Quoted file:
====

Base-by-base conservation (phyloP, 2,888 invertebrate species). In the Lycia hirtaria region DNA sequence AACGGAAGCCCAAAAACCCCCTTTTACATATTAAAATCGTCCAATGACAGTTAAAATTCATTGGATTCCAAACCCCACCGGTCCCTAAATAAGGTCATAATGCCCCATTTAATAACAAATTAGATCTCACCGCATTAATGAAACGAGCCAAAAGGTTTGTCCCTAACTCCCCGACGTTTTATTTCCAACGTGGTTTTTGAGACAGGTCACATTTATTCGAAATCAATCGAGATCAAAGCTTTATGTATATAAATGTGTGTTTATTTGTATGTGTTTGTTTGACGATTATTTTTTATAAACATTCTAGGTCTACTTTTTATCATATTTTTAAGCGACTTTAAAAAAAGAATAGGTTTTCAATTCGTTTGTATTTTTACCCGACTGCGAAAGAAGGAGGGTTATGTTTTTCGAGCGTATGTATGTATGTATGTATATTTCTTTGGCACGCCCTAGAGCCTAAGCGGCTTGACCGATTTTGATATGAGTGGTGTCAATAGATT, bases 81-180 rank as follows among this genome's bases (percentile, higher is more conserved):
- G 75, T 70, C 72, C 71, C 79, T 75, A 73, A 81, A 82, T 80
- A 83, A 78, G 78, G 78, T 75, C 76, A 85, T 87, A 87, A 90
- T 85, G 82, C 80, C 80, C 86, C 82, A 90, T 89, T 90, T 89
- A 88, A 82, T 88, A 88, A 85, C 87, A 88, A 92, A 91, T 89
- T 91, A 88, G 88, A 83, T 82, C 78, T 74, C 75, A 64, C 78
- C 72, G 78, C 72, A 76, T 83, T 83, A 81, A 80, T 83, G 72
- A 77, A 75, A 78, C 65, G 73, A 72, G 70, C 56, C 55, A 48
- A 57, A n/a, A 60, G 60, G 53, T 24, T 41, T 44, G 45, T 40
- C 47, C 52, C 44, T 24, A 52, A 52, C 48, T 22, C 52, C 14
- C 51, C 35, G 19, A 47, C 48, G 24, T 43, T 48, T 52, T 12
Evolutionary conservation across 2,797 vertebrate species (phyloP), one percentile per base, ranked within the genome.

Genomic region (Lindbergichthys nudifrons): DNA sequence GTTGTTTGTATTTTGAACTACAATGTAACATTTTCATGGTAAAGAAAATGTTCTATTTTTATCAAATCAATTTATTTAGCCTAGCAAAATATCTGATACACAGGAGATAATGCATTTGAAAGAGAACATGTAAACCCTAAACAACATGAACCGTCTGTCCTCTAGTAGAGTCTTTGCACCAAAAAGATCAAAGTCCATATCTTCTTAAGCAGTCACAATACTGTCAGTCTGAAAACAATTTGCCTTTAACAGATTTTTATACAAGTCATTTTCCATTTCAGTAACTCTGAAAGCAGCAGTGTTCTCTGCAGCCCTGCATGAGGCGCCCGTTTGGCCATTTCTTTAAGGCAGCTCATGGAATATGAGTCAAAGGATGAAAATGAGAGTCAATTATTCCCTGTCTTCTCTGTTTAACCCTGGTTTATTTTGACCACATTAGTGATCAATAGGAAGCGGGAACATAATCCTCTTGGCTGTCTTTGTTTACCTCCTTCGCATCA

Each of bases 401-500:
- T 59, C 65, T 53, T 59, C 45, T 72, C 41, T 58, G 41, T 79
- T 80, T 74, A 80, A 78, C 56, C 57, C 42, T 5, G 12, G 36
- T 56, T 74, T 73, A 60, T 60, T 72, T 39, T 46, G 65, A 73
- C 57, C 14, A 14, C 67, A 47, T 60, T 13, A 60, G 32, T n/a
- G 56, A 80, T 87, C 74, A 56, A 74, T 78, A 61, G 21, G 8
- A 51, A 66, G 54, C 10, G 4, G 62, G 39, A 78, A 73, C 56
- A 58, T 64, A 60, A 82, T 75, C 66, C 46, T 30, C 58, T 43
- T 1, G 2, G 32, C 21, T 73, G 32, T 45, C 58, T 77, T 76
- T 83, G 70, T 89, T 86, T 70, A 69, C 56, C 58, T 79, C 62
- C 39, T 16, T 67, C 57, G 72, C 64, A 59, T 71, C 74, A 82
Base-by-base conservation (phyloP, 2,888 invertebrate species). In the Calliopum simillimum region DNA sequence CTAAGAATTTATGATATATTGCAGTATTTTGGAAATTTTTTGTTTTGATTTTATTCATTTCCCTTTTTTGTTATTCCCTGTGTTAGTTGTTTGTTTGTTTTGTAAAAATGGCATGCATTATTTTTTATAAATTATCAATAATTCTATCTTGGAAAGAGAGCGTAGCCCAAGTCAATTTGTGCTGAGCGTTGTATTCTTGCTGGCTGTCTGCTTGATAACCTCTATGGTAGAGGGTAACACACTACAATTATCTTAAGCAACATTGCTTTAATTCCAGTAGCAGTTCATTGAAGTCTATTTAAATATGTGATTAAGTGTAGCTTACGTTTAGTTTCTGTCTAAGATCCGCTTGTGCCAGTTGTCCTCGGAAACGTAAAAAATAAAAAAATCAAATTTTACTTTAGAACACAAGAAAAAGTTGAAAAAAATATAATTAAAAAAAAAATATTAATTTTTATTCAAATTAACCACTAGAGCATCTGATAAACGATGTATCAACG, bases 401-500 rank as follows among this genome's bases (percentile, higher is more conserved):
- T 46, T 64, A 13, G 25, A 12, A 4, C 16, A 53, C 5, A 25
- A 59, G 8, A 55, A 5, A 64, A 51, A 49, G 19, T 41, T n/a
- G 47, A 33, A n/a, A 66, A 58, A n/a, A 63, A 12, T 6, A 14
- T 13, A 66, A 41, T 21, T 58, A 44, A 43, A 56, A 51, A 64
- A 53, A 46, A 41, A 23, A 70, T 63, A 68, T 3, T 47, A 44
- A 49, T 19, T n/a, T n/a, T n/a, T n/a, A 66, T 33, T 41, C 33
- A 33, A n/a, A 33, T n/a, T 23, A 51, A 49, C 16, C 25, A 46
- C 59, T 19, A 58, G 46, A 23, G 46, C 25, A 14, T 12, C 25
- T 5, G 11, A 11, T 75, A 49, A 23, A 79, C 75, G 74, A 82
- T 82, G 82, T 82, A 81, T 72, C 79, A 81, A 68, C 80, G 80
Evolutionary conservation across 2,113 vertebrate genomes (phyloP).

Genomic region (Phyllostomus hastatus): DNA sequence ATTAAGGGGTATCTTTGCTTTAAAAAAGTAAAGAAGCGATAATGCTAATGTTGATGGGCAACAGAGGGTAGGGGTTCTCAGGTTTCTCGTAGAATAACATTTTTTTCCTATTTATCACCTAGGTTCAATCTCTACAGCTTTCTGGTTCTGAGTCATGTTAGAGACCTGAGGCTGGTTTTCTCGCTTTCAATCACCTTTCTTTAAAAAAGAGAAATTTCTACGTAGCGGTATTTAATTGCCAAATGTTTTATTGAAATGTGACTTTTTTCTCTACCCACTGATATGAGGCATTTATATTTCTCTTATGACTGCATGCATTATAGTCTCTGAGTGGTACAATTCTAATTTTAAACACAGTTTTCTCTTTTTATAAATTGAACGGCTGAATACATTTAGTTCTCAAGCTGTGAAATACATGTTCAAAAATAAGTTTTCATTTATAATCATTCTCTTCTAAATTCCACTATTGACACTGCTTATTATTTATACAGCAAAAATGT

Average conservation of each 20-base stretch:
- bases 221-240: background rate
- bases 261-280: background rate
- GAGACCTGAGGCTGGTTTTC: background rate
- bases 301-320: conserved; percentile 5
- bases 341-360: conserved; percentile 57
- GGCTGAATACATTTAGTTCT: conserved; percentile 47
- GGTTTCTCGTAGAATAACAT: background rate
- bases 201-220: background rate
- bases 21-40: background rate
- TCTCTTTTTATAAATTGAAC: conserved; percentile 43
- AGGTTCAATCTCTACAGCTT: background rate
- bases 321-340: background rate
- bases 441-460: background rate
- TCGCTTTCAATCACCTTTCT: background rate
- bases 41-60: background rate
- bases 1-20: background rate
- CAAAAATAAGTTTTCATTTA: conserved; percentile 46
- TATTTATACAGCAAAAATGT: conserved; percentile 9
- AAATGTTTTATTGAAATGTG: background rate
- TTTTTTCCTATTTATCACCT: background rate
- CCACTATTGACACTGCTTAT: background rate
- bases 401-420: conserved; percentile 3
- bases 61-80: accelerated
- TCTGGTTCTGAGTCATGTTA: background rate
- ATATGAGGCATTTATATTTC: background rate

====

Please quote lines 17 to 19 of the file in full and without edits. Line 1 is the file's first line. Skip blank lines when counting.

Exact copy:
- T 56, T 74, T 73, A 60, T 60, T 72, T 39, T 46, G 65, A 73
- C 57, C 14, A 14, C 67, A 47, T 60, T 13, A 60, G 32, T n/a
- G 56, A 80, T 87, C 74, A 56, A 74, T 78, A 61, G 21, G 8